I wander around the city and its escapes, discovering the experiences that are worthwhile in a world full of noise.
As a curator of the best of Portugal and sometimes as a World traveller, with more than twenty years of articles published, in the national and international press, and also as an TV Show. author, this is my digital magazine, where I present my curated collection of exquisite life experiences.

Sancha Trindade

‘4 Lisbon restaurants not to miss’

IF I say that I saw the future of Portuguese cooking in a martini glass, you might conclude that I was having drunken visions.

Not at the meal and moment in question: when a server at the chef José Avillez’s brilliant restaurantBelcanto, in Lisbon, set the second in a series of amuse bouches before me. It was called an “inverted martini,” because the olive had the starring role, in the form of a pool of green juice. Gin played the cameo, having been turned into a translucent sphere the size and shape of an olive.

It was pretty, witty and plenty delicious. And it spoke to the cunning and creativity of Mr. Avillez, a rising young star on the Portuguese food scene and a big reason Lisbon is such a culinary joy, especially these days.

Over the last year Mr. Avillez, 32, has essentially opened two new restaurants. Essentially because Belcanto, in the city’s Chiado neighborhood, had been around for many decades before he took it over and gave it an elegant face-lift and entirely new, slightly avant-garde menu about six months ago. My long lunch there was perhaps the best meal I’ve eaten in 2012 so far.

Mr. Avillez’s other, much more casual new restaurant, Cantinho do Avillez, is just blocks away, only a few months older and a convivial delight. It features a succinct menu of hearty Portuguese bistro fare that departs from the Lisbon norm by paying a bit more attention to fowl, organ meats and African and Asian spices, which underscore ethnic bridges built in Portugal’s colonial past.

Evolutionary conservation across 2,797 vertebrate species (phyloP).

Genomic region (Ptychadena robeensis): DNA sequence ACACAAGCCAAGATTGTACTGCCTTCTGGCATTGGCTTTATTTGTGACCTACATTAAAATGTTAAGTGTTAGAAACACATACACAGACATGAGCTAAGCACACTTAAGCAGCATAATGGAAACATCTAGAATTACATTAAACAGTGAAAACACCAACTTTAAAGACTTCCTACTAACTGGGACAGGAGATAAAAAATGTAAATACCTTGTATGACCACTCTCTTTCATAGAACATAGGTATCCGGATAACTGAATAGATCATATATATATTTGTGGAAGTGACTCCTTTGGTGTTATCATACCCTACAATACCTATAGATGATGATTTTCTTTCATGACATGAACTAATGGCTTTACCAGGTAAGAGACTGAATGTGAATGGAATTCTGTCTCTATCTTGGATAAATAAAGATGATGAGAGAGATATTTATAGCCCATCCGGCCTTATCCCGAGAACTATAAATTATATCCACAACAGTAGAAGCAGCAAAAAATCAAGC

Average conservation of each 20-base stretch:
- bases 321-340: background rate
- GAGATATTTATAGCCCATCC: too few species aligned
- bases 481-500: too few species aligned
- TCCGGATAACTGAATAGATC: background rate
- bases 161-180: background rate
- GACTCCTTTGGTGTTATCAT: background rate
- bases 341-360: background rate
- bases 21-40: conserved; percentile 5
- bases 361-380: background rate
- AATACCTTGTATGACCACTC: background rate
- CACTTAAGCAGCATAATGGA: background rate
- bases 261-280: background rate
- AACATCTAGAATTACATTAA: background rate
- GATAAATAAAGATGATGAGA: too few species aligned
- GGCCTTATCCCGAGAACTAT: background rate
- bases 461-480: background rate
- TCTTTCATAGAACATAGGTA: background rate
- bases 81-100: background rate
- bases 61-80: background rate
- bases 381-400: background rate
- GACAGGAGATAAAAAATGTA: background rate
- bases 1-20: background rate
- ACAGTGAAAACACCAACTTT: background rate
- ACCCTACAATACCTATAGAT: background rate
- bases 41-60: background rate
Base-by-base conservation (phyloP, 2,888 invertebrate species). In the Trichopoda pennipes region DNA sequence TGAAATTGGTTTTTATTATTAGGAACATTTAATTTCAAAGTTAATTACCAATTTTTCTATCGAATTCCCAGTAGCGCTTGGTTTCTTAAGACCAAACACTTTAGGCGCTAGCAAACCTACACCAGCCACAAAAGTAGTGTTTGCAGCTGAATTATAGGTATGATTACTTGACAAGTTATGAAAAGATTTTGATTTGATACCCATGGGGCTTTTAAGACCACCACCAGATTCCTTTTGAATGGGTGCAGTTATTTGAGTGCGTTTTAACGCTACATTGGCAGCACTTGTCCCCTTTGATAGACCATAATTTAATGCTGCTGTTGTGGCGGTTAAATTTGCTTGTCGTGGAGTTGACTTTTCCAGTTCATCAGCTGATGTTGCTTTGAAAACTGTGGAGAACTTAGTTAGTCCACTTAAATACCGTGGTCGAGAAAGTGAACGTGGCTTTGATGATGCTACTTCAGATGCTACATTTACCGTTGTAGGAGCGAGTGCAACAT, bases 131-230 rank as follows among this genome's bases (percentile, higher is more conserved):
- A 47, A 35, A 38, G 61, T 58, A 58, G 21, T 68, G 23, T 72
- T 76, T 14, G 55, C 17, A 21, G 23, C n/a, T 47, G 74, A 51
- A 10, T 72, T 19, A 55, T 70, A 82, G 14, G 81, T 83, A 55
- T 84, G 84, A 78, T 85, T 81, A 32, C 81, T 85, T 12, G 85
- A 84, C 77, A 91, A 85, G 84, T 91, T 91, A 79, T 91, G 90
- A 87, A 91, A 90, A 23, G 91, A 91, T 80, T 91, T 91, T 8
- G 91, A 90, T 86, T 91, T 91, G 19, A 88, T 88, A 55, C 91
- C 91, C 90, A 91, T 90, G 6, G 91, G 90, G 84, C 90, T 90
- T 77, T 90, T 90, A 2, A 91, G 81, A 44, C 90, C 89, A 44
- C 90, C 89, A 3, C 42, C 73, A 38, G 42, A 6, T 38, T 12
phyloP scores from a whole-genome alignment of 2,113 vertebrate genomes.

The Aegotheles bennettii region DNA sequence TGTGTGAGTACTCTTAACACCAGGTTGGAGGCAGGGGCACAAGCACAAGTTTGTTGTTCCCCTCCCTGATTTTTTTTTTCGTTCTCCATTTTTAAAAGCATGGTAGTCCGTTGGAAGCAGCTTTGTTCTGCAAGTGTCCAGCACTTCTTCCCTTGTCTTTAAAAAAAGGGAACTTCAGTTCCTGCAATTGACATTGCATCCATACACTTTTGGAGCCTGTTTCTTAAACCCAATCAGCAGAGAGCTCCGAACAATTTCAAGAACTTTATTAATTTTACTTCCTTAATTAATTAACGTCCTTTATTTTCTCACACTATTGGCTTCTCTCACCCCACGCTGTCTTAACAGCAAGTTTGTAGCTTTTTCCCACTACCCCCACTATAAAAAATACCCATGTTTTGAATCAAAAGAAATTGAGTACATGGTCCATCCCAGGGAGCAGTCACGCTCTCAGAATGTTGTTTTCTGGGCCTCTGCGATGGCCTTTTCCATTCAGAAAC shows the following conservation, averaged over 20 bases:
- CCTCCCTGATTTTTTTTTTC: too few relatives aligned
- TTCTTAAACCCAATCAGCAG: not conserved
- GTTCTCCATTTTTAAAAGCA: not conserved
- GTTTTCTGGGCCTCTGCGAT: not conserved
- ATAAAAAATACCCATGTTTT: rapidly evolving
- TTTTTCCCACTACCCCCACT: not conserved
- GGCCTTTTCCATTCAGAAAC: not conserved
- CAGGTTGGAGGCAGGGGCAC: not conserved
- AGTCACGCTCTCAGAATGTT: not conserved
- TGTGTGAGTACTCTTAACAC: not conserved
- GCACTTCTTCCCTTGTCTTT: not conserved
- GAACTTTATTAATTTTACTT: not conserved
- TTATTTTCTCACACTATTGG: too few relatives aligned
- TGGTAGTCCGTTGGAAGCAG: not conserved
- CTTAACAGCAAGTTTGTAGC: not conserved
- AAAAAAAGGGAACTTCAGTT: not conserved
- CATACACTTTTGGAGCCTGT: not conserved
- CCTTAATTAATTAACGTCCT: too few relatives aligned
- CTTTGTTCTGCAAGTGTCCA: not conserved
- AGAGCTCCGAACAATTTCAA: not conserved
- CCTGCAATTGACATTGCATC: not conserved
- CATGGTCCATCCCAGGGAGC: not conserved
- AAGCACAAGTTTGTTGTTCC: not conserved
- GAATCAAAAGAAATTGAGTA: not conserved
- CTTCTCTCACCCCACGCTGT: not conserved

Mr. Avillez has helped to provide a needed complement of playfulness, modernism and global sophistication to a restaurant scene that tends toward — and excels at — the rustic and unvarnished. The city teems with straightforward seafood brasseries that mine the waters around Lisbon for all that they’re worth.

One of the newer of these, and one of the best, comes from a nationally celebrated chef who, like Mr. Avillez, has been especially busy these last few years. It’s called Cervejaria da Esquina, and it arrived fast on the heels of Tasca da Esquina, both showcasing the cooking of Vitor Sobral.

Cervejaria, in the elegant residential neighborhood of Campo de Ourique, to which few tourists venture, has a menu with a more diverse selection of clams, saltwater snails and even barnacles than I’d ever encountered before. Its shrimp were phenomenal, as was its version of a popular Portuguese crab dish that presents strands of crab meat mixed with salty roe, thickened with one or more condiments — mustard, for example — and tucked into the cavity of a big red crab shell. You spread the crab mixture on bread or, at Cervejaria, something that’s more like Melba toast.

Cervejaria improves on the typical look of a restaurant of its kind with the lavish use of sleek, pale, handsome wood and tidy displays of its seafood in bins, along with a gargantuan tank that divides two rooms.

There are more and more lookers on the Lisbon restaurant scene, like 1300 Taberna, sprawling and stunning, with flamboyant lighting fixtures, fanciful plates and cutlery and — most important — appealing food that puts Portuguese staples through mildly inventive paces.

But back to Belcanto, where exuberantly inventive is perhaps the most apt description for what Mr. Avillez does there. Riffing off the concept of a golden egg, he actually uses edible gold leaf to encase an egg slow-cooked to custardy perfection.

And in a dish called skate Jackson Pollock, he uses the fish as a canvas to reproduce the look of a Pollock painting with splashes and slashes of black, orange and green sauces made, respectively, from cuttlefish ink, carrot and olive. They gave a salty, buttery charge to expertly cooked fish. They also announced Lisbon’s epicurean ambitions, and validated its achievements.

Belcanto, Largo de São Carlos, 10;             (351-21) 342-0607      ; joseavillez.pt; Lunch or dinner for two with wine, 150 to 200 euros (about $187 to $250 at $1.26 to the euro), not including tip.

Cantinho do Avillez 
Dinner for two with wine, 80 to 100 euros, not including tip.

Cervejaria da Esquina
Dinner for two with wine, 90 to 115 euros, not including tip.

1300 Taberna
Lunch or dinner for two with wine, 80 to 100 euros, not including tip.

The cover story last Sunday about Lisbon described incorrectly a dish served at Cervejaria da Esquina restaurant. It is a crab — not clam — dish that includes strands of crab meat mixed with roe and tucked into a crab shell.